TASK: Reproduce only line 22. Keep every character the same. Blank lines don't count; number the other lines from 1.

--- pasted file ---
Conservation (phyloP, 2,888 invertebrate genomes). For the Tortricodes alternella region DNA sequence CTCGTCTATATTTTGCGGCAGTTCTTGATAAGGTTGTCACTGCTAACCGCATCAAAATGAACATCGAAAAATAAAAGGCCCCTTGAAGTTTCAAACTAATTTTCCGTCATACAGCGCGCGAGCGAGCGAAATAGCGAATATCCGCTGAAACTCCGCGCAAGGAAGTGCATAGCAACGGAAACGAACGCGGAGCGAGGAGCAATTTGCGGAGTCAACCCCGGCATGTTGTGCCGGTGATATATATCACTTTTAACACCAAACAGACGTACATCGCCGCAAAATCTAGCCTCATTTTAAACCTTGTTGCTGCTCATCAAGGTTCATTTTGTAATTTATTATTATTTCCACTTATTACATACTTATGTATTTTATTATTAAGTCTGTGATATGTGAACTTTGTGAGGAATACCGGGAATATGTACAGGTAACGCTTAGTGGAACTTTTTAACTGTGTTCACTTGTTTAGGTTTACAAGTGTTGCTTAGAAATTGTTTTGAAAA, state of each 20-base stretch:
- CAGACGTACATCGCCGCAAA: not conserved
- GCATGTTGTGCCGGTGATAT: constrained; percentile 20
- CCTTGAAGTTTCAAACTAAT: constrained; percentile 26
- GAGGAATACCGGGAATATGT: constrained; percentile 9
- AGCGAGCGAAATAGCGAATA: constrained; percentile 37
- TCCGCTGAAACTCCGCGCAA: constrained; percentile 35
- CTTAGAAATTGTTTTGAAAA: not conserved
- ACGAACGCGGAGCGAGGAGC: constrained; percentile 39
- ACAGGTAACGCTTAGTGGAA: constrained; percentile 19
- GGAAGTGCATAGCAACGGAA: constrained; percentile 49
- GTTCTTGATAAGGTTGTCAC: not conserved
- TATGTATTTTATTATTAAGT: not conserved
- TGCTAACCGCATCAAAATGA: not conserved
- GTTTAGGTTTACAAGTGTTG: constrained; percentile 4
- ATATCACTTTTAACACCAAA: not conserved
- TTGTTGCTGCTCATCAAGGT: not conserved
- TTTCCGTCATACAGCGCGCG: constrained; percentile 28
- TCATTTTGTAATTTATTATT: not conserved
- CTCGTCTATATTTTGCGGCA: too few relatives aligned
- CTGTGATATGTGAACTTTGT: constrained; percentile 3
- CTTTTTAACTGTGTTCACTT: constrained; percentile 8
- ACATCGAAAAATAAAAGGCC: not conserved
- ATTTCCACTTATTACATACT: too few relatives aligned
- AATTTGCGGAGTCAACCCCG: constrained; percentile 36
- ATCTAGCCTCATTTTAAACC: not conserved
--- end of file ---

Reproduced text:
- CTTTTTAACTGTGTTCACTT: constrained; percentile 8